George Lee (pilot)

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George Lee MBE
George Lee (pilot).jpg
Full nameDouglas George Lee
Born (1945-11-07) 7 November 1945 (age 73)
Dublin, Ireland
Nationalityborn Irish, naturalised British, now Australian
EducationRoyal Air Force engineering apprenticeship in aircraft electrical systems
SpouseMaren Lee
RelativesSonja Lee and Brian Lee - children
Aviation career
Known forMultiple Open-class Gliding World Championship winner
Air forceRoyal Air Force
RankSquadron Leader
Racing career
First race1974 British National Gliding Championship
Best positionThree times world champion: 1976, 1978 & 1981
AircraftSchempp-Hirth Nimbus-3

Douglas George Lee MBE (born 7 November 1945) is a glider pilot who was world gliding champion on three consecutive occasions.

He was born in Dublin, Ireland. He joined the Royal Air Force as an engineering apprentice at the age of sixteen in 1962,[1] becoming a British subject. He completed his training as an electrical fitter and in 1967 he was selected for officer and pilot training. He joined an operational squadron in 1971 flying Phantoms. He left the RAF in 1983 as a Squadron Leader and joined Cathay Pacific to fly Boeing 747s.[2]

During his apprenticeship he began gliding with the Royal Air Force Gliding & Soaring Association, winning his first British National Championship in 1974 in an ASW17.[3] He was selected for the British Team for the World Gliding Championships at Räyskälä in Finland in 1976 and won the Open Class in an ASW17.[4] He then won the following two World Championships at Châteauroux in France 1978 (also in an ASW17) and at Paderborn in Germany 1981 in a Nimbus-3, becoming the first person to win three successive World Championship titles.[5] He flew in two more World Championships but his home in Hong Kong had reduced his opportunities for gliding and so he was out of practice.[1]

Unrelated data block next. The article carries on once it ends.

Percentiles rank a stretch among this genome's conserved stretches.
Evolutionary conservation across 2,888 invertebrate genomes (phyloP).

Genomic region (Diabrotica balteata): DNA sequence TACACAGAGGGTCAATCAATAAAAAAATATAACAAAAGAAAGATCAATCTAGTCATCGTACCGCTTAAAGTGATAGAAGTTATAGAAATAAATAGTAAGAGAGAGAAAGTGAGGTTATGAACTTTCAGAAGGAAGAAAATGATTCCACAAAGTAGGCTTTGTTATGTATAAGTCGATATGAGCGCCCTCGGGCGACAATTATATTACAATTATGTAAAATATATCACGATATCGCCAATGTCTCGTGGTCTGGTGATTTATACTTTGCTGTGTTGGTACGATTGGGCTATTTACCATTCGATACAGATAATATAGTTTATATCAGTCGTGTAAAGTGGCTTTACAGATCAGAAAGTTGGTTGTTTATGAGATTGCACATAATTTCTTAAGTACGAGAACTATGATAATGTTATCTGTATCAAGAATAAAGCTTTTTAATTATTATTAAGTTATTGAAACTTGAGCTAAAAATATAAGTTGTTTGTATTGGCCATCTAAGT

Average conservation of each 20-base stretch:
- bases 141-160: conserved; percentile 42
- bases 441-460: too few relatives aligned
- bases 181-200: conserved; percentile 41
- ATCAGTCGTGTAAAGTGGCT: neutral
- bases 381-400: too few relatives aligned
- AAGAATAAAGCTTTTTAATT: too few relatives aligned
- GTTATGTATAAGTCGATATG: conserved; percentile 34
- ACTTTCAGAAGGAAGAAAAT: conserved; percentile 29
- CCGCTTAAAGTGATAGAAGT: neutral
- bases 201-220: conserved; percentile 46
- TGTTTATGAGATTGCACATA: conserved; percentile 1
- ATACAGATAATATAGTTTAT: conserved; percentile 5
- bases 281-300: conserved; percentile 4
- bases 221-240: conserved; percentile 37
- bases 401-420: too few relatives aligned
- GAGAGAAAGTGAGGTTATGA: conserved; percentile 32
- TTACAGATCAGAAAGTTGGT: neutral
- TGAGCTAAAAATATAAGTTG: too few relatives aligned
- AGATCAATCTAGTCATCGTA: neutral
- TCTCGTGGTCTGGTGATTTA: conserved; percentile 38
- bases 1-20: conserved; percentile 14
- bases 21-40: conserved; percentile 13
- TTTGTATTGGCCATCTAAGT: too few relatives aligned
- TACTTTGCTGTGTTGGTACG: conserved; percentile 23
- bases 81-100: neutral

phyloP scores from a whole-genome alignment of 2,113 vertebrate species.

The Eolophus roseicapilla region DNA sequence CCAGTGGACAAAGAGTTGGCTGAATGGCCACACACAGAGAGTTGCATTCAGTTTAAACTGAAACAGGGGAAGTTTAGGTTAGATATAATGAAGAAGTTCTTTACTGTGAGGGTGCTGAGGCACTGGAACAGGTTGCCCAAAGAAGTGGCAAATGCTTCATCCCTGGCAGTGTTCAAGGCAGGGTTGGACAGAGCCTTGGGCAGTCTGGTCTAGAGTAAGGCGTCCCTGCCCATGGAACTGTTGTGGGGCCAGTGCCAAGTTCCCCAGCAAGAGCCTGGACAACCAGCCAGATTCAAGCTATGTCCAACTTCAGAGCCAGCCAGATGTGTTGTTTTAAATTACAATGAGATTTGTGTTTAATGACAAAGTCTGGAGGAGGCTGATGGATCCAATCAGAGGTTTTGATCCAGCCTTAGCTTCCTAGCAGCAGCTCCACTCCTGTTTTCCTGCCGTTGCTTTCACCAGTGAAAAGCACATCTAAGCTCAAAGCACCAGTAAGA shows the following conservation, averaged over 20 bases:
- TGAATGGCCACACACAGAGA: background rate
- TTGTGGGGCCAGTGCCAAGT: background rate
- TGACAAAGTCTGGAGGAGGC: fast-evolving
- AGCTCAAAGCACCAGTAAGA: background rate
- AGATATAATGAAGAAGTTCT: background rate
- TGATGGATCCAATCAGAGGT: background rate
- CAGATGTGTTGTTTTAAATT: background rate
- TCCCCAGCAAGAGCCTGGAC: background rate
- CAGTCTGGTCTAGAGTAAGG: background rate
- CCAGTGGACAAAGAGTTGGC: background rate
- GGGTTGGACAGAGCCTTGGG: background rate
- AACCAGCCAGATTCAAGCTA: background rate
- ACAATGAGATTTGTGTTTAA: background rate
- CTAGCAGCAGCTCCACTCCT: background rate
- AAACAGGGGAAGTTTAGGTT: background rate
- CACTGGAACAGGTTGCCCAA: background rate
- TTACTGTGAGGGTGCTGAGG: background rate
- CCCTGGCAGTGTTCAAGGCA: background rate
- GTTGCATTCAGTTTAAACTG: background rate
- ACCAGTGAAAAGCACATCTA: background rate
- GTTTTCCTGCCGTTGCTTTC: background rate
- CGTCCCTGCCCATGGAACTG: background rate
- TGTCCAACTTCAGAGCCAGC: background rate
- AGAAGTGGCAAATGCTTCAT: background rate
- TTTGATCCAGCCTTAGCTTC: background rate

He received several awards including the MBE, the Royal Aero Club's Gold Medal in 1976,[6] the Britannia Trophy (twice)[7][8] and the Lilienthal Gliding Medal.[9] In 1978 he took Prince Charles for his first flight in a glider.[10]

He bought a farm near Dalby[11] in Queensland in 1996 in anticipation of his retirement in 1999.[1] He established a small airfield there and is now an Australian citizen. With his Schempp-Hirth Nimbus-4DM, he taught advanced pilots for ten years. He and his wife, Maren, are now active in their church and in politics in Queensland. They have two children, Sonja and Brian. He published his autobiography, Hold Fast To Your Dreams, in 2013,[1][12] which was also published in Polish in 2015 as Uwierz w marzenia.[1][13]

See also[edit]

List of glider pilots


  1. ^ a b c d e "George Lee's web-page for his autobiography". Retrieved 8 June 2012.
  2. ^ "RAF Gliding Association web-site". Retrieved 8 June 2012.
  3. ^ "Kestrel 19 Wins!" (PDF). Sailplane & Gliding. 25 (4). Aug–Sep 1974. Archived from the original (PDF) on 20 July 2014. Retrieved 14 June 2012.
  4. ^ "World Championships' Final Result" (PDF). Sailplane & Gliding. 27 (4). Aug–Sep 1976. Archived from the original (PDF) on 20 July 2014. Retrieved 14 June 2012.
  5. ^ "Flight International archive". Retrieved 8 June 2012.
  6. ^ "Royal Aero Club web-site". Retrieved 10 June 2012.
  7. ^ "Flight International Archive". 29 December 1979. Retrieved 9 June 2012.
  8. ^ "Flight International Archive". 18 December 1982. Retrieved 9 June 2012.
  9. ^ "FAI web-site giving list of medal winners". Retrieved 14 June 2012.
  10. ^ "First Glider Flight for Prince Charles" (PDF). Sailplane & Gliding. 29 (4). Aug–Sep 1978. Archived from the original (PDF) on 20 July 2014. Retrieved 14 June 2012.
  11. ^ "Dalby Info". Archived from the original on 20 March 2012. Retrieved 14 June 2012.
  12. ^ Lee, George (1 Mar 2013). Hold Fast To Dreams. Evangelista Media. ISBN 8897896219.
  13. ^ Lee, George (29 Jun 2015). Uwierz w Marzenia. Elay-SCG. ISBN 9788393282661.